Pension costs have contributed to tax hikes in Haverford Township and layoffs in Towamencin, and delayed renovations on a police station in New Britain.
As obligations mount, experts predict that more communities will have to raise taxes or cut services.
"It's up to the locality to find the money," said James McAneny, executive director of the commission. "But ultimately, the obligation lands on the citizens, the taxpayers, and the residents of the community."
The recession deflated local pension plans in the same way it drained retirement funds for state workers and teachers. Municipalities can depend less on investment gains to shoulder pension costs, forcing them to spend more tax dollars on retirement benefits.
Overall, local government pensions (not including Philadelphia's) are underfunded by about $2 billion in Pennsylvania, according to Temple University's Center for Regional Politics. That's a fraction of the $46 billion that's lacking in the pension funds for state workers, public-school teachers, and the City of Philadelphia.
The majority of Pennsylvania's public pension plans are healthy - funded above 89 percent. But hundreds have lost value. In the Philadelphia suburbs, 29 towns have pensions under a "moderate" level of distress because they are less than 70 percent funded, according to the retirement commission.
Thornbury Township, Chester County, is listed as having a "severe" distress level. Its pension fund for employees is 23 percent funded.
An underfunded pension fund is not illegal, said McAneny. Towns are following the law as long as they make the minimum payments to pension plans.
Addressing the problem won't be easy. Unlike the statewide plans for teachers and state workers, Pennsylvania has more than 3,000 public pension funds, a quarter of all the public plans in the country. Each varies in size and is governed by a constellation of statutes depending on the type of government involved.
"They're like snowflakes," McAneny said. "Welcome to chaos."
Many towns have weathered rising pension costs with little impact on taxes or services. Lower Makefield, a township of 30,000 people in Bucks County, absorbed a 50 percent jump - about $300,000 - in annual pension payments in five years by reducing other expenses, Township Manager Terry Fedorchack said.
But pension costs have contributed to tax hikes and layoffs in other suburbs.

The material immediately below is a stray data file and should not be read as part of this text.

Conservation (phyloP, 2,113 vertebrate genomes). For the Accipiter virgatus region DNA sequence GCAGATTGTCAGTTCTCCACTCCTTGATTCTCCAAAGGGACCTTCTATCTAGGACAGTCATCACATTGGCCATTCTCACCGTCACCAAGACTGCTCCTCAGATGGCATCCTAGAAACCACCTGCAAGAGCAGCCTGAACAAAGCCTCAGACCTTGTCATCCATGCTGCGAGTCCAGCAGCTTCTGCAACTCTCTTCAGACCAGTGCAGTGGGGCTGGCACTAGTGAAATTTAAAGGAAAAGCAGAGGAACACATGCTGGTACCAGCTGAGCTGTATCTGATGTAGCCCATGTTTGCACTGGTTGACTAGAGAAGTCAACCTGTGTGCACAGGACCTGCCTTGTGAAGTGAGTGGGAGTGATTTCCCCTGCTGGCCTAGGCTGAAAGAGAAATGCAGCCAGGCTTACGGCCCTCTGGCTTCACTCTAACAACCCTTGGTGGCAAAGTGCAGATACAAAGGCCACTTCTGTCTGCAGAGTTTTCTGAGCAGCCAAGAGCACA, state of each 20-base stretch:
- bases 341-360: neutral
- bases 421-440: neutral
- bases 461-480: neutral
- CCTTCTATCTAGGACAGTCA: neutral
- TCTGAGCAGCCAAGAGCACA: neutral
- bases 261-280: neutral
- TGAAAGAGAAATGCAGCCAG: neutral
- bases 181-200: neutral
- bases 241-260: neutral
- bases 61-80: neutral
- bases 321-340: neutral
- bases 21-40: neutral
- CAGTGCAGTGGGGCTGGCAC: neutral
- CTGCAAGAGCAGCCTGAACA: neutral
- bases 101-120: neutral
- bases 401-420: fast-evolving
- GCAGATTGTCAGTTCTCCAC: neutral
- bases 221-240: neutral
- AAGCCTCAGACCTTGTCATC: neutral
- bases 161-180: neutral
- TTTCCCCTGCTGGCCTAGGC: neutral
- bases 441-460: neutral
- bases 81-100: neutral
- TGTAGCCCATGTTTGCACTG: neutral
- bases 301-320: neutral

Towamencin, a township of about 18,000 in Montgomery County, saw annual pension obligations quadruple in 10 years to $800,000, about 6 percent of its annual budget, Board of Supervisors Chairman Dan Littley said. In 2010, the costs contributed to a tax hike of about $136 on the average home, as well as the layoff of five workers. The township also paved fewer roads.
In New Britain Township, a community of 11,000 in Bucks County, increasing pension costs contributed to layoffs of two administrative employees and the indefinite delay of police renovations. The growing costs have consumed about 17 percent of its $1.7 million budget this year, Township Manager Eileen Bradley said.
In Haverford, a township of about 50,000 in Delaware County, pension costs doubled to $2.7 million in five years, amounting to about 8 percent of the township's budget. Pension costs were a large contributing factor to tax hikes, including a $55 increase for the average homeowner in 2011, according to Jeff Heilmann, a board commissioner.
Haverford has been able to temper rising pension costs by moving newly hired municipal workers into 401(k) plans, shifting the market risk onto employees instead of taxpayers, Heilmann said.
Eugene DePasquale, Pennsylvania's auditor general, said the stock market downturn had an "enormous impact" on municipal pension funds, resulting in some becoming underfunded.
"The money isn't owed tomorrow," he added. "But there's no question there is a funding gap. And the question is, how do you fix that gap?"
Towamencin has always paid its pension obligations. But in 2011, its pension plans were only 64 percent funded, mostly because of investment losses, said Littley, the board chairman.
The fund continues to improve with market gains, Littley added.
Lawmakers in Harrisburg are considering several statewide changes. One bill would require officials to consider whether a town could afford all of the provisions in police and firefighter union contracts. Another idea is to encourage municipalities to consolidate their plans.
Either way, the stock market won't solve municipal pension woes in the long run, said Joseph McLaughlin, director of Temple's Center for Regional Politics. The losses from the recession were too great.
"Sooner or later, these obligations from the past have to be paid for," McLaughlin said. "There will be tax increases eventually, tied to the operating budget. And they will be caused partly by the need to fund these pensions. And there will be service cuts."
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